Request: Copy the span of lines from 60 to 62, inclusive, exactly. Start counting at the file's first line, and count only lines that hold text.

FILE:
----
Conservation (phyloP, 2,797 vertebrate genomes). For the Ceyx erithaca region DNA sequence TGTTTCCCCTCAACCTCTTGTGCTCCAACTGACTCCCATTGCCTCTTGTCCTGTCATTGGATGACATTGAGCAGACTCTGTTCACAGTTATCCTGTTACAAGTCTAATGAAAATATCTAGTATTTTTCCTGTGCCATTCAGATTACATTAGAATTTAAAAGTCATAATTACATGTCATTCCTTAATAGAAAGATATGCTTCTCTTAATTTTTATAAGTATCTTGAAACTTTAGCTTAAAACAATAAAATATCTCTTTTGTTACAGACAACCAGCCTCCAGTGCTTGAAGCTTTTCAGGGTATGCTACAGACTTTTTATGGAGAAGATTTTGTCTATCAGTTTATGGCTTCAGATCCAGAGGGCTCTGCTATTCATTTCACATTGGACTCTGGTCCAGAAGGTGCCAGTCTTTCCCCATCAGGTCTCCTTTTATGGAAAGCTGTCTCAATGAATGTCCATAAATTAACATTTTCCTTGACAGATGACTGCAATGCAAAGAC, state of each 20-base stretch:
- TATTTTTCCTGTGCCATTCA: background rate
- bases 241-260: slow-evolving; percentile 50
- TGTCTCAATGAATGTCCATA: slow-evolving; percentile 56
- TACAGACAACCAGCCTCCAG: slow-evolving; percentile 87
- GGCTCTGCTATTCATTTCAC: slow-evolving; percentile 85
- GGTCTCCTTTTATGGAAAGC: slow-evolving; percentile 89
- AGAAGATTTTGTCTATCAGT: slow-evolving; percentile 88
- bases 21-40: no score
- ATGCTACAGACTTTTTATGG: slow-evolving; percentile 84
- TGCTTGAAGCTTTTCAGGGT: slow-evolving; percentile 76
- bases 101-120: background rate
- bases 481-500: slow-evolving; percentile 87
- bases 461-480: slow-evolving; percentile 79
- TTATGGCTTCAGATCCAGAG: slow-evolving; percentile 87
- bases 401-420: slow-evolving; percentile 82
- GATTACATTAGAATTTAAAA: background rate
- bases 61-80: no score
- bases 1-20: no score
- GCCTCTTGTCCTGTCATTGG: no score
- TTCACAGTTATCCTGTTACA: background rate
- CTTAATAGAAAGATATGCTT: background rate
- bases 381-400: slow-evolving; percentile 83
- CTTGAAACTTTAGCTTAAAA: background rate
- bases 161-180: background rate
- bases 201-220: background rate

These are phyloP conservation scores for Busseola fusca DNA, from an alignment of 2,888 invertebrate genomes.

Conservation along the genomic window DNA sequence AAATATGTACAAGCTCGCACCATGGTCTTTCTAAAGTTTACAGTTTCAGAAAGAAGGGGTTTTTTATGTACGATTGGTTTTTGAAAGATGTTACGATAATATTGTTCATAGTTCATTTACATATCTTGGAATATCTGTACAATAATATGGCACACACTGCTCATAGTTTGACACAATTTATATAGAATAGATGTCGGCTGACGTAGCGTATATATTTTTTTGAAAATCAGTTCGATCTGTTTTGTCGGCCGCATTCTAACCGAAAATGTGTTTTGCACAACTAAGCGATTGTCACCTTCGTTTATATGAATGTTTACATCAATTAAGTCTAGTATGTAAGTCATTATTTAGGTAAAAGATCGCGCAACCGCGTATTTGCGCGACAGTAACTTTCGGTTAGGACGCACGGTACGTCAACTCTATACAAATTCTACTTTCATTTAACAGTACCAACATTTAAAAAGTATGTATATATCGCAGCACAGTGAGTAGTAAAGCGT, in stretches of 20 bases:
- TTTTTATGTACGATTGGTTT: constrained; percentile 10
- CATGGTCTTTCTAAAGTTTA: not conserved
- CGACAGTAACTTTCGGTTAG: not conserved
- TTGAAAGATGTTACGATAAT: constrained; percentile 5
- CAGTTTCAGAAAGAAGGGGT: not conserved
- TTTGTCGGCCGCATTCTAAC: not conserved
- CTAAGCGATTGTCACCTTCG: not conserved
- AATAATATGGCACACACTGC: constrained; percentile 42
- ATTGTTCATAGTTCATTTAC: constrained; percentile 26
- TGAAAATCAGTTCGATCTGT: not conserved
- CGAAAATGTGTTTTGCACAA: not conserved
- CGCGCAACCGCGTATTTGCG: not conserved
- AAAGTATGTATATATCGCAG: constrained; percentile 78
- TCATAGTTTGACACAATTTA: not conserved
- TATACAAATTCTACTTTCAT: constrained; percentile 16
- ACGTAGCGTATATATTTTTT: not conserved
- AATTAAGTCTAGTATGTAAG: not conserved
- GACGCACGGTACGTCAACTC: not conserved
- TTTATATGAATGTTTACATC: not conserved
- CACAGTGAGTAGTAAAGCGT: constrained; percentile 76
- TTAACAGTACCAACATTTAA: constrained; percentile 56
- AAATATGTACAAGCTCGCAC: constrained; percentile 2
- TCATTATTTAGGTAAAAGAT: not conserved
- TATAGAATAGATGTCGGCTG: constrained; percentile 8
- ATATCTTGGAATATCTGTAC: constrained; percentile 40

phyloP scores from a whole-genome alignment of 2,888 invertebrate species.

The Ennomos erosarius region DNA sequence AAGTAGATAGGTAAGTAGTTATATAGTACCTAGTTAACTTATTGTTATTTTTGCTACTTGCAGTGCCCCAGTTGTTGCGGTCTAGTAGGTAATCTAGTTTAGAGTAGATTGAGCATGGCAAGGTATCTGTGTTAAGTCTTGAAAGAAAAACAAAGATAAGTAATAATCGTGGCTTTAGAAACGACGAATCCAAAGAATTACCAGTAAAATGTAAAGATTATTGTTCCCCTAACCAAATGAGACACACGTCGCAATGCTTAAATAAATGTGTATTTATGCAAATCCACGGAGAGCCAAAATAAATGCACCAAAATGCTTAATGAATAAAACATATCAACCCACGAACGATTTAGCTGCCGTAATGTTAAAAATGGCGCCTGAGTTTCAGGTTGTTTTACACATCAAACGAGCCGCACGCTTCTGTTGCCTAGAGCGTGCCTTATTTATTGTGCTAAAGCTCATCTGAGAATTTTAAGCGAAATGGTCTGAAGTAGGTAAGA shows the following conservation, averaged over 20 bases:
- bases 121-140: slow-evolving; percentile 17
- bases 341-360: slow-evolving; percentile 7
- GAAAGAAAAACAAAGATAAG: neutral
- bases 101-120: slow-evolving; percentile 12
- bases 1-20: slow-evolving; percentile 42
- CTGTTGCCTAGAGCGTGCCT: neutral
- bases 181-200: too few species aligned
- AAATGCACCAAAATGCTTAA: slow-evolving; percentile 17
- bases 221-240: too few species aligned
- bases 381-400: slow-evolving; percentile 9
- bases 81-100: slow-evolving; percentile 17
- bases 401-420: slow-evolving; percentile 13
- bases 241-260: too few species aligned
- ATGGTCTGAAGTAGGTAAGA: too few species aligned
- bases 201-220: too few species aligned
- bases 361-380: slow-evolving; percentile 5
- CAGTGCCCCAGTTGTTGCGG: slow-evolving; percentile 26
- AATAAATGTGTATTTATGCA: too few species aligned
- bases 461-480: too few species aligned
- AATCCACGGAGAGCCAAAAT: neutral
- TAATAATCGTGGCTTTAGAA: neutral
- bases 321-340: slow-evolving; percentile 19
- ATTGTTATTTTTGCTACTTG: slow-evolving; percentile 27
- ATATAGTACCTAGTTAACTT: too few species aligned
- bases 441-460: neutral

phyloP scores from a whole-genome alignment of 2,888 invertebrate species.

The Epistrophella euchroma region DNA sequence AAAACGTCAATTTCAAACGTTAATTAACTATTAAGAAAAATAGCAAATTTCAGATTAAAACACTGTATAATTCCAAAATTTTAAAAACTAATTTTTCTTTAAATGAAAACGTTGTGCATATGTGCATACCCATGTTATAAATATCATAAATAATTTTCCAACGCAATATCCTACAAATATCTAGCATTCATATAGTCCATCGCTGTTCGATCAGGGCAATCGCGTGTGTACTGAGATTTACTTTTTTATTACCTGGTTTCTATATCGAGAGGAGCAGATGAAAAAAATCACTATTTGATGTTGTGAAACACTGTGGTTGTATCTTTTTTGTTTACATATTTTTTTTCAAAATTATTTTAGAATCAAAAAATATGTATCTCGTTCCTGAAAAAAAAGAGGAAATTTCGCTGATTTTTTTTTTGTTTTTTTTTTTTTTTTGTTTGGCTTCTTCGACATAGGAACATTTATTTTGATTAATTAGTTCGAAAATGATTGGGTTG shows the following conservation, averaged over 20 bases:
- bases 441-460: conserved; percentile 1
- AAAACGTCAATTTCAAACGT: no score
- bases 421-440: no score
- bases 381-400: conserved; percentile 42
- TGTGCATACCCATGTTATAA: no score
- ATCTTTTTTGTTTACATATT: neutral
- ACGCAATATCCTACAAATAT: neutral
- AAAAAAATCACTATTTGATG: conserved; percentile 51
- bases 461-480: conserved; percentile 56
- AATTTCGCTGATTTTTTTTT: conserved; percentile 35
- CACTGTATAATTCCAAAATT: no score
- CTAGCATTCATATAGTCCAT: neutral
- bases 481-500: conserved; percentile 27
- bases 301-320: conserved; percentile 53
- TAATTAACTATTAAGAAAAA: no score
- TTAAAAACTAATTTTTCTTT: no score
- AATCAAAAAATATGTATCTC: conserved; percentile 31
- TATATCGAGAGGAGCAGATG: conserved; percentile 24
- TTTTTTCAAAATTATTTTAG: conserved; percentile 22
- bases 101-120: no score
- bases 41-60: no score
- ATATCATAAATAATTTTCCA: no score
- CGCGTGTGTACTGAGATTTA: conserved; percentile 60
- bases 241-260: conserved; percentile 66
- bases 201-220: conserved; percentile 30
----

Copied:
- bases 1-20: slow-evolving; percentile 42
- CTGTTGCCTAGAGCGTGCCT: neutral
- bases 181-200: too few species aligned